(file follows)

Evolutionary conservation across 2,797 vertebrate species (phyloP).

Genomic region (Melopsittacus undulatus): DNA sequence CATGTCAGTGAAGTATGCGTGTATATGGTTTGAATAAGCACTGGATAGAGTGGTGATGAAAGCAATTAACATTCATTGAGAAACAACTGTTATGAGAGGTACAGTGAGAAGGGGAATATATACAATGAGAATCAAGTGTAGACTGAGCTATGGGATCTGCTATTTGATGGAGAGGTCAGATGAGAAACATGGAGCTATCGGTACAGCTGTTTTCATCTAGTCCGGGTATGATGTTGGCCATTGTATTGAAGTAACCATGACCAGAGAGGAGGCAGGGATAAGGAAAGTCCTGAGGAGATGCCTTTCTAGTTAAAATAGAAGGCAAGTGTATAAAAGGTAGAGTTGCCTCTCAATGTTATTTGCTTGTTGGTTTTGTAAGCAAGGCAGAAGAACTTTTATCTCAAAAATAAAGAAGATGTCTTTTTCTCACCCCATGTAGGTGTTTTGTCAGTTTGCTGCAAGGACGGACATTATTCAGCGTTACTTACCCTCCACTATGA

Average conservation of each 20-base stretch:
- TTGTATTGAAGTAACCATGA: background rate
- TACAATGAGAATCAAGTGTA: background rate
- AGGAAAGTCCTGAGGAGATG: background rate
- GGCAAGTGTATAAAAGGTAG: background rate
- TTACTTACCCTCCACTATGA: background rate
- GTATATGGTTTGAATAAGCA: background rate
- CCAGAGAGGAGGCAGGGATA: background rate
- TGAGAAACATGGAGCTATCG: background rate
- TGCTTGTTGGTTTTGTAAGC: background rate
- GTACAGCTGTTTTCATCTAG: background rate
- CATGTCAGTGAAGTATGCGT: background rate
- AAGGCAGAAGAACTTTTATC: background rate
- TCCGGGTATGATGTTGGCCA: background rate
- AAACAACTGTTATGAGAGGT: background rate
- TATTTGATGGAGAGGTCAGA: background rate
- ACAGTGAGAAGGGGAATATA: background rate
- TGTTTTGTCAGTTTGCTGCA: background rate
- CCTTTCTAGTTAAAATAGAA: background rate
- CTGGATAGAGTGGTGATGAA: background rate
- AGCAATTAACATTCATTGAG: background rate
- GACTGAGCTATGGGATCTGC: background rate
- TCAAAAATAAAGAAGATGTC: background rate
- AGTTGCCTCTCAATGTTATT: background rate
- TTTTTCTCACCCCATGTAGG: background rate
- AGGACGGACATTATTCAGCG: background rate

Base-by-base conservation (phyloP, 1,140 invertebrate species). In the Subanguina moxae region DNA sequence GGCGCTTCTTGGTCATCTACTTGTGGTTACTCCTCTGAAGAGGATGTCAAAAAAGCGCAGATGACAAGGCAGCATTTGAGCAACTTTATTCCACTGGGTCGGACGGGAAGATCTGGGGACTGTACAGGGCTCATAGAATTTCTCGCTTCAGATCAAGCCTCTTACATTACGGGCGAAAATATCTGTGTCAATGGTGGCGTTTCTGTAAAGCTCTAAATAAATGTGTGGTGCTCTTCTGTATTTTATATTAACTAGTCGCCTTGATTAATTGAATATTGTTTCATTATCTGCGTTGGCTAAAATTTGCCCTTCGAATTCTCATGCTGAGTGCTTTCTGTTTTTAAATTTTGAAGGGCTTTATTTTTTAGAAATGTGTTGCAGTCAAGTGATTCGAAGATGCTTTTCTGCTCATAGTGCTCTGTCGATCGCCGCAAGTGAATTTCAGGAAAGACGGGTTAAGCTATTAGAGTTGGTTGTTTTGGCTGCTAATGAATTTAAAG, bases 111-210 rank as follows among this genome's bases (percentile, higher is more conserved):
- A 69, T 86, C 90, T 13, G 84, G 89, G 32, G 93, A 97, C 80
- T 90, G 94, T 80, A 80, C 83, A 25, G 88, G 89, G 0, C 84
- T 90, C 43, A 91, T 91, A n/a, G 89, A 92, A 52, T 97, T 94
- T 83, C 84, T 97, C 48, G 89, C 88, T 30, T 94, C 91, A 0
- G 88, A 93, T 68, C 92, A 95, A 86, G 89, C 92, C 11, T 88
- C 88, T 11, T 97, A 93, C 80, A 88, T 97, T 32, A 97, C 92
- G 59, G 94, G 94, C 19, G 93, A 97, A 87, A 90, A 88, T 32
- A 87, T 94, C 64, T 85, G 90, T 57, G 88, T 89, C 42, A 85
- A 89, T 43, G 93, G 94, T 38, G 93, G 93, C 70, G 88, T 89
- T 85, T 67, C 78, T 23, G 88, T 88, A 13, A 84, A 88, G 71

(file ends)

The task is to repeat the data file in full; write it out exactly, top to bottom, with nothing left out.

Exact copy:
Evolutionary conservation across 2,797 vertebrate species (phyloP).

Genomic region (Melopsittacus undulatus): DNA sequence CATGTCAGTGAAGTATGCGTGTATATGGTTTGAATAAGCACTGGATAGAGTGGTGATGAAAGCAATTAACATTCATTGAGAAACAACTGTTATGAGAGGTACAGTGAGAAGGGGAATATATACAATGAGAATCAAGTGTAGACTGAGCTATGGGATCTGCTATTTGATGGAGAGGTCAGATGAGAAACATGGAGCTATCGGTACAGCTGTTTTCATCTAGTCCGGGTATGATGTTGGCCATTGTATTGAAGTAACCATGACCAGAGAGGAGGCAGGGATAAGGAAAGTCCTGAGGAGATGCCTTTCTAGTTAAAATAGAAGGCAAGTGTATAAAAGGTAGAGTTGCCTCTCAATGTTATTTGCTTGTTGGTTTTGTAAGCAAGGCAGAAGAACTTTTATCTCAAAAATAAAGAAGATGTCTTTTTCTCACCCCATGTAGGTGTTTTGTCAGTTTGCTGCAAGGACGGACATTATTCAGCGTTACTTACCCTCCACTATGA

Average conservation of each 20-base stretch:
- TTGTATTGAAGTAACCATGA: background rate
- TACAATGAGAATCAAGTGTA: background rate
- AGGAAAGTCCTGAGGAGATG: background rate
- GGCAAGTGTATAAAAGGTAG: background rate
- TTACTTACCCTCCACTATGA: background rate
- GTATATGGTTTGAATAAGCA: background rate
- CCAGAGAGGAGGCAGGGATA: background rate
- TGAGAAACATGGAGCTATCG: background rate
- TGCTTGTTGGTTTTGTAAGC: background rate
- GTACAGCTGTTTTCATCTAG: background rate
- CATGTCAGTGAAGTATGCGT: background rate
- AAGGCAGAAGAACTTTTATC: background rate
- TCCGGGTATGATGTTGGCCA: background rate
- AAACAACTGTTATGAGAGGT: background rate
- TATTTGATGGAGAGGTCAGA: background rate
- ACAGTGAGAAGGGGAATATA: background rate
- TGTTTTGTCAGTTTGCTGCA: background rate
- CCTTTCTAGTTAAAATAGAA: background rate
- CTGGATAGAGTGGTGATGAA: background rate
- AGCAATTAACATTCATTGAG: background rate
- GACTGAGCTATGGGATCTGC: background rate
- TCAAAAATAAAGAAGATGTC: background rate
- AGTTGCCTCTCAATGTTATT: background rate
- TTTTTCTCACCCCATGTAGG: background rate
- AGGACGGACATTATTCAGCG: background rate

Base-by-base conservation (phyloP, 1,140 invertebrate species). In the Subanguina moxae region DNA sequence GGCGCTTCTTGGTCATCTACTTGTGGTTACTCCTCTGAAGAGGATGTCAAAAAAGCGCAGATGACAAGGCAGCATTTGAGCAACTTTATTCCACTGGGTCGGACGGGAAGATCTGGGGACTGTACAGGGCTCATAGAATTTCTCGCTTCAGATCAAGCCTCTTACATTACGGGCGAAAATATCTGTGTCAATGGTGGCGTTTCTGTAAAGCTCTAAATAAATGTGTGGTGCTCTTCTGTATTTTATATTAACTAGTCGCCTTGATTAATTGAATATTGTTTCATTATCTGCGTTGGCTAAAATTTGCCCTTCGAATTCTCATGCTGAGTGCTTTCTGTTTTTAAATTTTGAAGGGCTTTATTTTTTAGAAATGTGTTGCAGTCAAGTGATTCGAAGATGCTTTTCTGCTCATAGTGCTCTGTCGATCGCCGCAAGTGAATTTCAGGAAAGACGGGTTAAGCTATTAGAGTTGGTTGTTTTGGCTGCTAATGAATTTAAAG, bases 111-210 rank as follows among this genome's bases (percentile, higher is more conserved):
- A 69, T 86, C 90, T 13, G 84, G 89, G 32, G 93, A 97, C 80
- T 90, G 94, T 80, A 80, C 83, A 25, G 88, G 89, G 0, C 84
- T 90, C 43, A 91, T 91, A n/a, G 89, A 92, A 52, T 97, T 94
- T 83, C 84, T 97, C 48, G 89, C 88, T 30, T 94, C 91, A 0
- G 88, A 93, T 68, C 92, A 95, A 86, G 89, C 92, C 11, T 88
- C 88, T 11, T 97, A 93, C 80, A 88, T 97, T 32, A 97, C 92
- G 59, G 94, G 94, C 19, G 93, A 97, A 87, A 90, A 88, T 32
- A 87, T 94, C 64, T 85, G 90, T 57, G 88, T 89, C 42, A 85
- A 89, T 43, G 93, G 94, T 38, G 93, G 93, C 70, G 88, T 89
- T 85, T 67, C 78, T 23, G 88, T 88, A 13, A 84, A 88, G 71